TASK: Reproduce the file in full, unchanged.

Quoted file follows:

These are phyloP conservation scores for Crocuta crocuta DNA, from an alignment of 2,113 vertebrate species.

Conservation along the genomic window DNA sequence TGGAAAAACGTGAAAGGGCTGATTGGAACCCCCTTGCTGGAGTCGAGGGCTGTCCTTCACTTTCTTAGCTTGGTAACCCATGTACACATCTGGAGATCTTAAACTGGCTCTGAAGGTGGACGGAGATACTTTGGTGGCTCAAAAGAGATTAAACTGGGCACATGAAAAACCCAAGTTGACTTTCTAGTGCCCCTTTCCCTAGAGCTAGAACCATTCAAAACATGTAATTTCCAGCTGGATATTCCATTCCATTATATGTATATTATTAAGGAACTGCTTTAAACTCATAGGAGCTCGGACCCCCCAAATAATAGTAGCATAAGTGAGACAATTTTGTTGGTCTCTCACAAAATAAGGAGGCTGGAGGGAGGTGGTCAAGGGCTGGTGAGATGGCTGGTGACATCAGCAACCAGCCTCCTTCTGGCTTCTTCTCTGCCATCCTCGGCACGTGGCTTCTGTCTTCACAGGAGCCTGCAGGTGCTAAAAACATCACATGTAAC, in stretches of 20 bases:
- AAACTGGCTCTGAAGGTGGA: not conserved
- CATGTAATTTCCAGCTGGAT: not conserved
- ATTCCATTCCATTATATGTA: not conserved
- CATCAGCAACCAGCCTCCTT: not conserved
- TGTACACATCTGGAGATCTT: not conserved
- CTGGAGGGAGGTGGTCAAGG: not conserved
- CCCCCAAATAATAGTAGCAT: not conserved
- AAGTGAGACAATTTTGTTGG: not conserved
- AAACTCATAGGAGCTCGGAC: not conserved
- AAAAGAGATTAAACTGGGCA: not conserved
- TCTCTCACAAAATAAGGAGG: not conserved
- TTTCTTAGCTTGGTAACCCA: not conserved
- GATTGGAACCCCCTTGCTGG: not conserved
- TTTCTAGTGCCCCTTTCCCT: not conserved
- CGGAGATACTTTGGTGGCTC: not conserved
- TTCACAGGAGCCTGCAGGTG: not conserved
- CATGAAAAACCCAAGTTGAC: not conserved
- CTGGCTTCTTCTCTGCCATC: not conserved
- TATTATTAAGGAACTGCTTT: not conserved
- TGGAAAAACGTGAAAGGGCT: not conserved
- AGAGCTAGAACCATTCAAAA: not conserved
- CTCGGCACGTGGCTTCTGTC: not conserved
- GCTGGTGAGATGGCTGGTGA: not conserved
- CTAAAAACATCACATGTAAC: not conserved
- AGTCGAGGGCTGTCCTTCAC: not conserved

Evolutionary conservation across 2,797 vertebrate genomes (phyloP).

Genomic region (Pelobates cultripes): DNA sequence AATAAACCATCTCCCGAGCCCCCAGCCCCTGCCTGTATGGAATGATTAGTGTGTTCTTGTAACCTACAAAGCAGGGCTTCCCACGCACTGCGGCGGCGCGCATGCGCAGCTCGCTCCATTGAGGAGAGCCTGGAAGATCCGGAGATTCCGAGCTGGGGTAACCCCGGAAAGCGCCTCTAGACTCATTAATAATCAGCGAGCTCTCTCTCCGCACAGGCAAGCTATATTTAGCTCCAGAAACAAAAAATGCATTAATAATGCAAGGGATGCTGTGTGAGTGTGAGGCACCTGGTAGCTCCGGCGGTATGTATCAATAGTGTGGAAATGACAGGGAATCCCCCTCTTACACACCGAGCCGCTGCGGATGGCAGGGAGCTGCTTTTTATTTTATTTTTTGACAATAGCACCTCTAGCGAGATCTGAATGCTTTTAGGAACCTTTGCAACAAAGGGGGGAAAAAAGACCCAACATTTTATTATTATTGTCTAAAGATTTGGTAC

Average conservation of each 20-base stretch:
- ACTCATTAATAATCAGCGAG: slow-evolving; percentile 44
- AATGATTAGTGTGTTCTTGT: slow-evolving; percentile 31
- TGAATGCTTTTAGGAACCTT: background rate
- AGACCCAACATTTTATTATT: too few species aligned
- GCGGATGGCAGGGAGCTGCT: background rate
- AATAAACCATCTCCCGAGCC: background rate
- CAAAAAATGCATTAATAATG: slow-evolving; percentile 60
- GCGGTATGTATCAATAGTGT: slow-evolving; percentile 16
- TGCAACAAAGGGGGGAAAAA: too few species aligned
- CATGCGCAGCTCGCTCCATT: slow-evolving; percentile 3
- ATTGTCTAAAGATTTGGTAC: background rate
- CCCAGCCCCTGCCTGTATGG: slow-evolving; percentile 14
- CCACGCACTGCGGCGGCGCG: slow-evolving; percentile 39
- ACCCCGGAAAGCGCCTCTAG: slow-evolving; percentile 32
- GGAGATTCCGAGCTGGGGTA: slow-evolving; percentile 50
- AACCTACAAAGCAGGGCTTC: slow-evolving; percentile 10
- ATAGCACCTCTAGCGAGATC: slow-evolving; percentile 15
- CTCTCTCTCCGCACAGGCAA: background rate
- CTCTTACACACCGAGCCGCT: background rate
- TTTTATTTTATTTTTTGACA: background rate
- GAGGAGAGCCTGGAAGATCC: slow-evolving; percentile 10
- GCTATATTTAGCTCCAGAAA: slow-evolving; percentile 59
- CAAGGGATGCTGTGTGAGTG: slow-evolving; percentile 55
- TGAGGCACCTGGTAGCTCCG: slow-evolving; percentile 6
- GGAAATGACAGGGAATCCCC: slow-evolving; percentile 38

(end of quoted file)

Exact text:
These are phyloP conservation scores for Crocuta crocuta DNA, from an alignment of 2,113 vertebrate species.

Conservation along the genomic window DNA sequence TGGAAAAACGTGAAAGGGCTGATTGGAACCCCCTTGCTGGAGTCGAGGGCTGTCCTTCACTTTCTTAGCTTGGTAACCCATGTACACATCTGGAGATCTTAAACTGGCTCTGAAGGTGGACGGAGATACTTTGGTGGCTCAAAAGAGATTAAACTGGGCACATGAAAAACCCAAGTTGACTTTCTAGTGCCCCTTTCCCTAGAGCTAGAACCATTCAAAACATGTAATTTCCAGCTGGATATTCCATTCCATTATATGTATATTATTAAGGAACTGCTTTAAACTCATAGGAGCTCGGACCCCCCAAATAATAGTAGCATAAGTGAGACAATTTTGTTGGTCTCTCACAAAATAAGGAGGCTGGAGGGAGGTGGTCAAGGGCTGGTGAGATGGCTGGTGACATCAGCAACCAGCCTCCTTCTGGCTTCTTCTCTGCCATCCTCGGCACGTGGCTTCTGTCTTCACAGGAGCCTGCAGGTGCTAAAAACATCACATGTAAC, in stretches of 20 bases:
- AAACTGGCTCTGAAGGTGGA: not conserved
- CATGTAATTTCCAGCTGGAT: not conserved
- ATTCCATTCCATTATATGTA: not conserved
- CATCAGCAACCAGCCTCCTT: not conserved
- TGTACACATCTGGAGATCTT: not conserved
- CTGGAGGGAGGTGGTCAAGG: not conserved
- CCCCCAAATAATAGTAGCAT: not conserved
- AAGTGAGACAATTTTGTTGG: not conserved
- AAACTCATAGGAGCTCGGAC: not conserved
- AAAAGAGATTAAACTGGGCA: not conserved
- TCTCTCACAAAATAAGGAGG: not conserved
- TTTCTTAGCTTGGTAACCCA: not conserved
- GATTGGAACCCCCTTGCTGG: not conserved
- TTTCTAGTGCCCCTTTCCCT: not conserved
- CGGAGATACTTTGGTGGCTC: not conserved
- TTCACAGGAGCCTGCAGGTG: not conserved
- CATGAAAAACCCAAGTTGAC: not conserved
- CTGGCTTCTTCTCTGCCATC: not conserved
- TATTATTAAGGAACTGCTTT: not conserved
- TGGAAAAACGTGAAAGGGCT: not conserved
- AGAGCTAGAACCATTCAAAA: not conserved
- CTCGGCACGTGGCTTCTGTC: not conserved
- GCTGGTGAGATGGCTGGTGA: not conserved
- CTAAAAACATCACATGTAAC: not conserved
- AGTCGAGGGCTGTCCTTCAC: not conserved

Evolutionary conservation across 2,797 vertebrate genomes (phyloP).

Genomic region (Pelobates cultripes): DNA sequence AATAAACCATCTCCCGAGCCCCCAGCCCCTGCCTGTATGGAATGATTAGTGTGTTCTTGTAACCTACAAAGCAGGGCTTCCCACGCACTGCGGCGGCGCGCATGCGCAGCTCGCTCCATTGAGGAGAGCCTGGAAGATCCGGAGATTCCGAGCTGGGGTAACCCCGGAAAGCGCCTCTAGACTCATTAATAATCAGCGAGCTCTCTCTCCGCACAGGCAAGCTATATTTAGCTCCAGAAACAAAAAATGCATTAATAATGCAAGGGATGCTGTGTGAGTGTGAGGCACCTGGTAGCTCCGGCGGTATGTATCAATAGTGTGGAAATGACAGGGAATCCCCCTCTTACACACCGAGCCGCTGCGGATGGCAGGGAGCTGCTTTTTATTTTATTTTTTGACAATAGCACCTCTAGCGAGATCTGAATGCTTTTAGGAACCTTTGCAACAAAGGGGGGAAAAAAGACCCAACATTTTATTATTATTGTCTAAAGATTTGGTAC

Average conservation of each 20-base stretch:
- ACTCATTAATAATCAGCGAG: slow-evolving; percentile 44
- AATGATTAGTGTGTTCTTGT: slow-evolving; percentile 31
- TGAATGCTTTTAGGAACCTT: background rate
- AGACCCAACATTTTATTATT: too few species aligned
- GCGGATGGCAGGGAGCTGCT: background rate
- AATAAACCATCTCCCGAGCC: background rate
- CAAAAAATGCATTAATAATG: slow-evolving; percentile 60
- GCGGTATGTATCAATAGTGT: slow-evolving; percentile 16
- TGCAACAAAGGGGGGAAAAA: too few species aligned
- CATGCGCAGCTCGCTCCATT: slow-evolving; percentile 3
- ATTGTCTAAAGATTTGGTAC: background rate
- CCCAGCCCCTGCCTGTATGG: slow-evolving; percentile 14
- CCACGCACTGCGGCGGCGCG: slow-evolving; percentile 39
- ACCCCGGAAAGCGCCTCTAG: slow-evolving; percentile 32
- GGAGATTCCGAGCTGGGGTA: slow-evolving; percentile 50
- AACCTACAAAGCAGGGCTTC: slow-evolving; percentile 10
- ATAGCACCTCTAGCGAGATC: slow-evolving; percentile 15
- CTCTCTCTCCGCACAGGCAA: background rate
- CTCTTACACACCGAGCCGCT: background rate
- TTTTATTTTATTTTTTGACA: background rate
- GAGGAGAGCCTGGAAGATCC: slow-evolving; percentile 10
- GCTATATTTAGCTCCAGAAA: slow-evolving; percentile 59
- CAAGGGATGCTGTGTGAGTG: slow-evolving; percentile 55
- TGAGGCACCTGGTAGCTCCG: slow-evolving; percentile 6
- GGAAATGACAGGGAATCCCC: slow-evolving; percentile 38